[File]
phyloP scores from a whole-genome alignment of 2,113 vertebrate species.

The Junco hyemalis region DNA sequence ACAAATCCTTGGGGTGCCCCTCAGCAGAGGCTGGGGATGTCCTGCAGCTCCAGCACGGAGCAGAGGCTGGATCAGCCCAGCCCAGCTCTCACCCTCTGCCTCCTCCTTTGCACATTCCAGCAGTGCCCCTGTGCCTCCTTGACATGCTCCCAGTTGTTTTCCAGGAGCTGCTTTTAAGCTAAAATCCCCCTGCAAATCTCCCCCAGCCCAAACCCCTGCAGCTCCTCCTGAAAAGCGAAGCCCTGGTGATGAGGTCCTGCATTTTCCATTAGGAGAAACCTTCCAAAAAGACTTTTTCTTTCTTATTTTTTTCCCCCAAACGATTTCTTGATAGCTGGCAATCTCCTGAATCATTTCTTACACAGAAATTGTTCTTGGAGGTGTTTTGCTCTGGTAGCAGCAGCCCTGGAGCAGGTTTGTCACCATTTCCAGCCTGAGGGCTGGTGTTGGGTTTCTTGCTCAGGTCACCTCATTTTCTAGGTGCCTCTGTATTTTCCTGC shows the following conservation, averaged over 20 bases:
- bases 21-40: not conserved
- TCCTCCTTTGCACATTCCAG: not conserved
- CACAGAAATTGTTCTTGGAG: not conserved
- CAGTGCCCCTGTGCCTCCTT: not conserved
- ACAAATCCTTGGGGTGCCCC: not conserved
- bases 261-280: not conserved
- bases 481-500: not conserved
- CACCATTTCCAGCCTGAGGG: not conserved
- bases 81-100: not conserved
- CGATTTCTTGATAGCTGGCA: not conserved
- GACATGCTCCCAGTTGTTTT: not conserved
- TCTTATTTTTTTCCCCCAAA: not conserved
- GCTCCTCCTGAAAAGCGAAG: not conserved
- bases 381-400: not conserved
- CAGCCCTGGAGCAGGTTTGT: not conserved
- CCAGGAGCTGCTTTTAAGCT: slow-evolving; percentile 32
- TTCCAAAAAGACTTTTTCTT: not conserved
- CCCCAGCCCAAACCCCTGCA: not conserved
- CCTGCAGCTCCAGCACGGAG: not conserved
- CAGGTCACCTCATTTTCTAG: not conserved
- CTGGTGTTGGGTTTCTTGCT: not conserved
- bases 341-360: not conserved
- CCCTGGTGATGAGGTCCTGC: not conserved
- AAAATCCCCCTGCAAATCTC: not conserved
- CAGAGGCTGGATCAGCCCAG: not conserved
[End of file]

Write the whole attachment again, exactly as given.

phyloP scores from a whole-genome alignment of 2,113 vertebrate species.

The Junco hyemalis region DNA sequence ACAAATCCTTGGGGTGCCCCTCAGCAGAGGCTGGGGATGTCCTGCAGCTCCAGCACGGAGCAGAGGCTGGATCAGCCCAGCCCAGCTCTCACCCTCTGCCTCCTCCTTTGCACATTCCAGCAGTGCCCCTGTGCCTCCTTGACATGCTCCCAGTTGTTTTCCAGGAGCTGCTTTTAAGCTAAAATCCCCCTGCAAATCTCCCCCAGCCCAAACCCCTGCAGCTCCTCCTGAAAAGCGAAGCCCTGGTGATGAGGTCCTGCATTTTCCATTAGGAGAAACCTTCCAAAAAGACTTTTTCTTTCTTATTTTTTTCCCCCAAACGATTTCTTGATAGCTGGCAATCTCCTGAATCATTTCTTACACAGAAATTGTTCTTGGAGGTGTTTTGCTCTGGTAGCAGCAGCCCTGGAGCAGGTTTGTCACCATTTCCAGCCTGAGGGCTGGTGTTGGGTTTCTTGCTCAGGTCACCTCATTTTCTAGGTGCCTCTGTATTTTCCTGC shows the following conservation, averaged over 20 bases:
- bases 21-40: not conserved
- TCCTCCTTTGCACATTCCAG: not conserved
- CACAGAAATTGTTCTTGGAG: not conserved
- CAGTGCCCCTGTGCCTCCTT: not conserved
- ACAAATCCTTGGGGTGCCCC: not conserved
- bases 261-280: not conserved
- bases 481-500: not conserved
- CACCATTTCCAGCCTGAGGG: not conserved
- bases 81-100: not conserved
- CGATTTCTTGATAGCTGGCA: not conserved
- GACATGCTCCCAGTTGTTTT: not conserved
- TCTTATTTTTTTCCCCCAAA: not conserved
- GCTCCTCCTGAAAAGCGAAG: not conserved
- bases 381-400: not conserved
- CAGCCCTGGAGCAGGTTTGT: not conserved
- CCAGGAGCTGCTTTTAAGCT: slow-evolving; percentile 32
- TTCCAAAAAGACTTTTTCTT: not conserved
- CCCCAGCCCAAACCCCTGCA: not conserved
- CCTGCAGCTCCAGCACGGAG: not conserved
- CAGGTCACCTCATTTTCTAG: not conserved
- CTGGTGTTGGGTTTCTTGCT: not conserved
- bases 341-360: not conserved
- CCCTGGTGATGAGGTCCTGC: not conserved
- AAAATCCCCCTGCAAATCTC: not conserved
- CAGAGGCTGGATCAGCCCAG: not conserved